What I do know, is that Friday is the day I have ended up being triple booked all over the map. Before I found out our game was on Friday, I was planning on attending another guest lecturer at school, this time the topic being “too much sitting”, then heading to the a AT student association function, and then seeing some friends. While I still think I”ll be able to attend the lecture, everything else got kiboshed by football- another late game (8:30 PM), which means by the time I get out of the cold around 11:30 PM, I’ll be way to wiped to do much else except warm up and try to sleep. While I was really looking forward to the other things I had originally planned for Friday, I’m equally as happy to spend the time at football with the team. The experience I’ve gained there so far has been so worth it, I wouldn’t want to cut my season short! Even if it means freezing for a few hours.

Right now I’m very glad that my schedule is full of so many wonderful things. If you remember my post a couple weeks ago, the one where I was a little bit over the whole school thing (written during midterms), and really just wanted to be riding. And as much as I do really miss riding, the things that have filled my schedule lately (running KSA, research, classes, so much studying, work, football) are have begun to seem like less of a chore (ask me again during finals), and more like something that’s getting me to a higher place.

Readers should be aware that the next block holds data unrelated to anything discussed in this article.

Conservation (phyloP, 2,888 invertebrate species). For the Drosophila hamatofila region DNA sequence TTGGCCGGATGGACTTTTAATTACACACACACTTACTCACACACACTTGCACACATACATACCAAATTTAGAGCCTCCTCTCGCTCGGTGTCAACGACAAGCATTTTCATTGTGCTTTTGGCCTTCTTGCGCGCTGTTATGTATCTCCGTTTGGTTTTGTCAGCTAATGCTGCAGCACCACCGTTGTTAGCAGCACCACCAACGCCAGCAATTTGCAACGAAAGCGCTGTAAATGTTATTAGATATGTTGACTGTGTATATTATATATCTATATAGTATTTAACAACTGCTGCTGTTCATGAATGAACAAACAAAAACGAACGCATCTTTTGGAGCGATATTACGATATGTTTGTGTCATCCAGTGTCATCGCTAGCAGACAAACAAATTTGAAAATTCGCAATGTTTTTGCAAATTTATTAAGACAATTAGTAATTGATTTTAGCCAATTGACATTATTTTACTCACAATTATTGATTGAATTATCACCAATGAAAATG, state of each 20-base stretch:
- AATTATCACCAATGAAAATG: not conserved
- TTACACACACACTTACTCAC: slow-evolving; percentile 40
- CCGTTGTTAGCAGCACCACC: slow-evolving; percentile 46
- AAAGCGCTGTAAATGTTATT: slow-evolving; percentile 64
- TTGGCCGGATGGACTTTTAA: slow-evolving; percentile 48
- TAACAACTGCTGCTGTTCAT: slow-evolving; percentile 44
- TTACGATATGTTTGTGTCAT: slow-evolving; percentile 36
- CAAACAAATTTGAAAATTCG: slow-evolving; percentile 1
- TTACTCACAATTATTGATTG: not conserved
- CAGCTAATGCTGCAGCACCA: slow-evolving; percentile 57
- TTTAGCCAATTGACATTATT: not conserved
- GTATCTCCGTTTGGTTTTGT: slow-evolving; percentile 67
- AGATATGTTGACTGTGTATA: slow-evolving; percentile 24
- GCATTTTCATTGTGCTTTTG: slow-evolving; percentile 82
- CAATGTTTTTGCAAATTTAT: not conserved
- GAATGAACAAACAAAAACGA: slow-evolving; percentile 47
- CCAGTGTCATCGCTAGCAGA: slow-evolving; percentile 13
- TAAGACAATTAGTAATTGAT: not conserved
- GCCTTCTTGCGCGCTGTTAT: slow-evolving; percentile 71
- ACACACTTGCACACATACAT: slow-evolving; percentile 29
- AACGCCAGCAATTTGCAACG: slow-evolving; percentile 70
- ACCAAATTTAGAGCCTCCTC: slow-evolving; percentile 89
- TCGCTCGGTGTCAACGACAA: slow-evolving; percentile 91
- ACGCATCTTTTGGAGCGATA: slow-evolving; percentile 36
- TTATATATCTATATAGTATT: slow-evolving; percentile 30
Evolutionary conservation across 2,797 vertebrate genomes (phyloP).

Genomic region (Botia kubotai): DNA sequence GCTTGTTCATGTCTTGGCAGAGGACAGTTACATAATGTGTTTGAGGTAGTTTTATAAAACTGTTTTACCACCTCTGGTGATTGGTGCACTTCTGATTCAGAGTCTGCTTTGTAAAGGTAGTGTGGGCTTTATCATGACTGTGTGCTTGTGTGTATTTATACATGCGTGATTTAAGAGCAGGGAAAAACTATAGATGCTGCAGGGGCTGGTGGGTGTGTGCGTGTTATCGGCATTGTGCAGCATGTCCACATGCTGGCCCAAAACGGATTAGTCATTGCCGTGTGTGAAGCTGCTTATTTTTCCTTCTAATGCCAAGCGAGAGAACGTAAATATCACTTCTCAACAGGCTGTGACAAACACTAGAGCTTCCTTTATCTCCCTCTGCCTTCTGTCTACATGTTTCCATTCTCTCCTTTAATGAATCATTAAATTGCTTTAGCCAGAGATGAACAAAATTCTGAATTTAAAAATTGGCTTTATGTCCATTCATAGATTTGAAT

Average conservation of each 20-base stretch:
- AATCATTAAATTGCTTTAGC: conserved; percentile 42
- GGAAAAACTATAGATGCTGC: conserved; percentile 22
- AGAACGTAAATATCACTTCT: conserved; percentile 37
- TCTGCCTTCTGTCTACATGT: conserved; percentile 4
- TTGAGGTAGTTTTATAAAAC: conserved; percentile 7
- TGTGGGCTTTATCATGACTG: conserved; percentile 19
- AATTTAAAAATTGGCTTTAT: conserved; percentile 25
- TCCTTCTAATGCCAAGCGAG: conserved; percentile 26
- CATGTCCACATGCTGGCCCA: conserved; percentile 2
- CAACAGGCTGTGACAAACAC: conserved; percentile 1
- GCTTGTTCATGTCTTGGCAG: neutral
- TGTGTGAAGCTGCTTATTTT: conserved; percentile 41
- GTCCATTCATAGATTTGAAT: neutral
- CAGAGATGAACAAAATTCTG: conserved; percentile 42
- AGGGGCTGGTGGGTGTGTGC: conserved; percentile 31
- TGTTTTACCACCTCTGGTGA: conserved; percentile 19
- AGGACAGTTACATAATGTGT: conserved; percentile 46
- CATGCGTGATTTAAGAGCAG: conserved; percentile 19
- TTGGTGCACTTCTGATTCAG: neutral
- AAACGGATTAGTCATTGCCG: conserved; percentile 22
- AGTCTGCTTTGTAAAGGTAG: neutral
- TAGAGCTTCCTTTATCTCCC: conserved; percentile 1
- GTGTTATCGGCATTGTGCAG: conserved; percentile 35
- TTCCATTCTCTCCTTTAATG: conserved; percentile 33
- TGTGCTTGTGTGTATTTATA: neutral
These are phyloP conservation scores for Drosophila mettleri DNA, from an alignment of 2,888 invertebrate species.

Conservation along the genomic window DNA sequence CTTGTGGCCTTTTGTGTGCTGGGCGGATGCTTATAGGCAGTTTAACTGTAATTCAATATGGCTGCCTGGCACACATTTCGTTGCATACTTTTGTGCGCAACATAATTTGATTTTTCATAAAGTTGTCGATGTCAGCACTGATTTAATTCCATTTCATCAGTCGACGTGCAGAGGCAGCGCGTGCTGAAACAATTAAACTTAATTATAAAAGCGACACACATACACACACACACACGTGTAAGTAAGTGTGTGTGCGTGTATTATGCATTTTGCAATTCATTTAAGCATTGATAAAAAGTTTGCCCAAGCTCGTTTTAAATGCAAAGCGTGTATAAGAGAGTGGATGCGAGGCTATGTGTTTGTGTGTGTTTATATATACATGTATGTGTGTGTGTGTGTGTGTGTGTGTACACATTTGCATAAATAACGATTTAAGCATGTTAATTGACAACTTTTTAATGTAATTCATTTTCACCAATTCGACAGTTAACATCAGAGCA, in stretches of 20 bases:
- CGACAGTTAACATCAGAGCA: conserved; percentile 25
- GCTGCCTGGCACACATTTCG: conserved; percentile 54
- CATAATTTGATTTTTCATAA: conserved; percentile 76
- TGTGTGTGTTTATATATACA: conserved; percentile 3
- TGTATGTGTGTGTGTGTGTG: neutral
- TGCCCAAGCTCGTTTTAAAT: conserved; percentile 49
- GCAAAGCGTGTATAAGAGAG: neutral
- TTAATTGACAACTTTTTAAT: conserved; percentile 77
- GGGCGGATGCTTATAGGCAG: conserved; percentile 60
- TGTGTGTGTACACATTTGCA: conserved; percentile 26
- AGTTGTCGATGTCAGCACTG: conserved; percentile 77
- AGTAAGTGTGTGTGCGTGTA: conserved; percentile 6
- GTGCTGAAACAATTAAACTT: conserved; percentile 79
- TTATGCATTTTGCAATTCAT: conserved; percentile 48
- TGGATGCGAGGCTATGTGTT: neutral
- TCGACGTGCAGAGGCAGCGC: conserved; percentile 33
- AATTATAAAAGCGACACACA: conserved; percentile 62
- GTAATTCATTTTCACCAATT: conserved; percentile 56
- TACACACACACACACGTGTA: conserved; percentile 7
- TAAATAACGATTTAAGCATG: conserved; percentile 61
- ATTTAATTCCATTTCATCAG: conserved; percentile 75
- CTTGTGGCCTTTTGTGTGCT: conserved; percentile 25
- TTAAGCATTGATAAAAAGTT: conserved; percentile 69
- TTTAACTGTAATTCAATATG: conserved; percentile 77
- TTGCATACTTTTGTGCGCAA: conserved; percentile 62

One thing that has been helping me motivate myself a little more (besides midterms roughing me up a little) is exactly what I was missing a few weeks ago. Riding. I haven’t forgotten about the goals I have there, and while before I was getting frustrated about having to put them on hold each time I head back into a school year- I’ve started getting a bit more proactive about it. I’m really working at finding a balance between all my different goals and pursuits in both aspects of my life, and I’ve started working on some very rough drafts of a functional training class for riders. I hope to keep putting some work into that in between reading my massive text books. Coaching on the weekends has really been a great excursion too for me. This past week my student and her horse started showing some awesome progression in many of the things we’ve been working on, and I love getting the feedback from her as she rediscovers herself as a rider and bonds with her horse. I’m glad I have little opportunities between extra projects at school, coaching, and Horse Connection to give me a break from everything else.